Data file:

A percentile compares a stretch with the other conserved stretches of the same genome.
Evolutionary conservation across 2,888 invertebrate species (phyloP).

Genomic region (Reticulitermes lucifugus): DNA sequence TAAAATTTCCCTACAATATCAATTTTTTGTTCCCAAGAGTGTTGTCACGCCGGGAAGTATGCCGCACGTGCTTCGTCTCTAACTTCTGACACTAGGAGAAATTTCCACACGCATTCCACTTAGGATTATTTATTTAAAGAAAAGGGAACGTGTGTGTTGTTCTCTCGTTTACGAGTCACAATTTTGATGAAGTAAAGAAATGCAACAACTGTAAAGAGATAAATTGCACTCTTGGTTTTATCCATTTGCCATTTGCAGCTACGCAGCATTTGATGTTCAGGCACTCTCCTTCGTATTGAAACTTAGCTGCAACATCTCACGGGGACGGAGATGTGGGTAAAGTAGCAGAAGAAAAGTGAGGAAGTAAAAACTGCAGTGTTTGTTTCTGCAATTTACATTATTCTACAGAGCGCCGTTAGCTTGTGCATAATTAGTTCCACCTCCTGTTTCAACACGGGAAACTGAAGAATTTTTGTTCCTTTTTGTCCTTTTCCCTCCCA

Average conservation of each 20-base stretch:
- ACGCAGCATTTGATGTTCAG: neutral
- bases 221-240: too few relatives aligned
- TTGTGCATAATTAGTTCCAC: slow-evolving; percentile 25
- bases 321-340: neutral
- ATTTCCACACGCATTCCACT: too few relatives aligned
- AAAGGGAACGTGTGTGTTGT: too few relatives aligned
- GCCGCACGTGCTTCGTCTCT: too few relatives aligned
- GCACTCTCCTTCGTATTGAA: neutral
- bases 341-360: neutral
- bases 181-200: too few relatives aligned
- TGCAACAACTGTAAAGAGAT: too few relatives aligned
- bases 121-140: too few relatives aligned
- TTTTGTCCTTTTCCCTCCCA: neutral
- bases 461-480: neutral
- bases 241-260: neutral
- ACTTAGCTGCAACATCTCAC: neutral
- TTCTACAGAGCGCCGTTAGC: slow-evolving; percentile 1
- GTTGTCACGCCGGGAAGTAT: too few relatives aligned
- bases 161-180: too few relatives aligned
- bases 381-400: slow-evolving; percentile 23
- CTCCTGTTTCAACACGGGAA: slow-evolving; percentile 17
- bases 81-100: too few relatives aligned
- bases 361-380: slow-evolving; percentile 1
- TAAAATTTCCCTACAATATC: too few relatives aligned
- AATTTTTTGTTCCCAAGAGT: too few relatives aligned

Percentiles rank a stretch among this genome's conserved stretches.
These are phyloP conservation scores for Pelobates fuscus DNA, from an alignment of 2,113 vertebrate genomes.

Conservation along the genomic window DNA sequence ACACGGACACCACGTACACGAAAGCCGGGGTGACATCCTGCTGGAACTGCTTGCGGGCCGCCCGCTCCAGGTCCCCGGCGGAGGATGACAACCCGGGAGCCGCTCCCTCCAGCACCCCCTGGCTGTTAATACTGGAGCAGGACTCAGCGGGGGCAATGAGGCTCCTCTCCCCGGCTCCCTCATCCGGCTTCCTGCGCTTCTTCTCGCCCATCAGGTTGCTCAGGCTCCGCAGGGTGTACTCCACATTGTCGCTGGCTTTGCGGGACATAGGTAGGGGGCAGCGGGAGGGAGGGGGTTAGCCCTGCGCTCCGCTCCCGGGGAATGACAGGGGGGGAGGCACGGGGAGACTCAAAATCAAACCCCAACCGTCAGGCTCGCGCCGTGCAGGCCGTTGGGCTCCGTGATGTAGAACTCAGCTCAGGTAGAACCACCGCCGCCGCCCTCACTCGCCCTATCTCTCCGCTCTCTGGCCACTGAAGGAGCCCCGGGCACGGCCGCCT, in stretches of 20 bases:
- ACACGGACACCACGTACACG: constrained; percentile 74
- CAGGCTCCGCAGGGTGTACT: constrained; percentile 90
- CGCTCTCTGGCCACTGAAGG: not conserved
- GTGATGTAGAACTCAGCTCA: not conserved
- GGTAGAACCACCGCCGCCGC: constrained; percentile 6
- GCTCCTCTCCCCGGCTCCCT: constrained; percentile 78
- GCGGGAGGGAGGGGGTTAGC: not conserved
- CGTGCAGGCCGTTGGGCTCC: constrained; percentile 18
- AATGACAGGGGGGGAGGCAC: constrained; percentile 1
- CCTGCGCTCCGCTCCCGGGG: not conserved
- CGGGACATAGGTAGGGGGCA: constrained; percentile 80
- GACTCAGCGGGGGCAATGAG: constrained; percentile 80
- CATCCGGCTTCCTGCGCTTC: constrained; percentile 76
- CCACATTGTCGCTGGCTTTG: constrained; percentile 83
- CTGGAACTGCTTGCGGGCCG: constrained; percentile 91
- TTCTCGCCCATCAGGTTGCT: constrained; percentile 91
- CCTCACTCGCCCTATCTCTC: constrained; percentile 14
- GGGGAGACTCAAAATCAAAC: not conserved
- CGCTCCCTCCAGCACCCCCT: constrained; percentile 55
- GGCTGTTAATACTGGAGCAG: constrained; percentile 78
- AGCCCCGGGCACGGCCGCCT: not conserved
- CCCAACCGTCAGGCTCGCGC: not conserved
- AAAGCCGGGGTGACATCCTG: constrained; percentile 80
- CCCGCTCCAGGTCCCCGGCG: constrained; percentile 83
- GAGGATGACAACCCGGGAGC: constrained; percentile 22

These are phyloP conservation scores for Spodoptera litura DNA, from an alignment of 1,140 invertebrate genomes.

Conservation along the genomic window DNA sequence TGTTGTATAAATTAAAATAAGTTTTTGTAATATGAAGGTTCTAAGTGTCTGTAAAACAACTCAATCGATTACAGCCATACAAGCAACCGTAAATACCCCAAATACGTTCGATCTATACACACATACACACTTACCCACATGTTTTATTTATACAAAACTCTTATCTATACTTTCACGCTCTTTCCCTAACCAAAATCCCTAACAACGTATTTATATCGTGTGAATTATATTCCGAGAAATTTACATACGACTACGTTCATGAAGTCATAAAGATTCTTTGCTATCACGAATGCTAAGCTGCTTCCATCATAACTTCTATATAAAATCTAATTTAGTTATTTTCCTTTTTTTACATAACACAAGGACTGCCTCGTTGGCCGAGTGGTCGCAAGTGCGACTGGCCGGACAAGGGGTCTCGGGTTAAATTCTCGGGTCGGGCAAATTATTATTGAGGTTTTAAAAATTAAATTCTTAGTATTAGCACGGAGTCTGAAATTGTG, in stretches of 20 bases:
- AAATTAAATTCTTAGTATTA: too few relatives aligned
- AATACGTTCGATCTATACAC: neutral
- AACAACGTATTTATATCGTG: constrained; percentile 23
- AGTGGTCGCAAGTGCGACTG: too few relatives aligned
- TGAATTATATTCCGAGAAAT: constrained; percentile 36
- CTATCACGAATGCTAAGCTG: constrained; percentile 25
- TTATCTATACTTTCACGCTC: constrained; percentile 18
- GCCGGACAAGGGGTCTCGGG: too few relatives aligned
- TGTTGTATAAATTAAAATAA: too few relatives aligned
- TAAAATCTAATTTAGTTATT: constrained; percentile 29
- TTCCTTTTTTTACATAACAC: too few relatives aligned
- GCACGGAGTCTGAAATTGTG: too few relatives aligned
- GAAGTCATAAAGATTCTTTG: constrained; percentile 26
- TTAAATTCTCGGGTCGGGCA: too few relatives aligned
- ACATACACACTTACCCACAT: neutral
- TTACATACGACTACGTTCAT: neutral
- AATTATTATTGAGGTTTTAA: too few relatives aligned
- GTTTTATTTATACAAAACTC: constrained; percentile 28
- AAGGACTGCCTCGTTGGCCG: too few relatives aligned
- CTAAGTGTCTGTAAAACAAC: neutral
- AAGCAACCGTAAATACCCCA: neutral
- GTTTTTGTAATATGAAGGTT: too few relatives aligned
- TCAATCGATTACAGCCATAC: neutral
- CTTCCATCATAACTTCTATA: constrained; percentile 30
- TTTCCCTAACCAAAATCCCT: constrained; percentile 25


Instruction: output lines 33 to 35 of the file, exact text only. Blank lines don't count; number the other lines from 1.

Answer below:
- ACACGGACACCACGTACACG: constrained; percentile 74
- CAGGCTCCGCAGGGTGTACT: constrained; percentile 90
- CGCTCTCTGGCCACTGAAGG: not conserved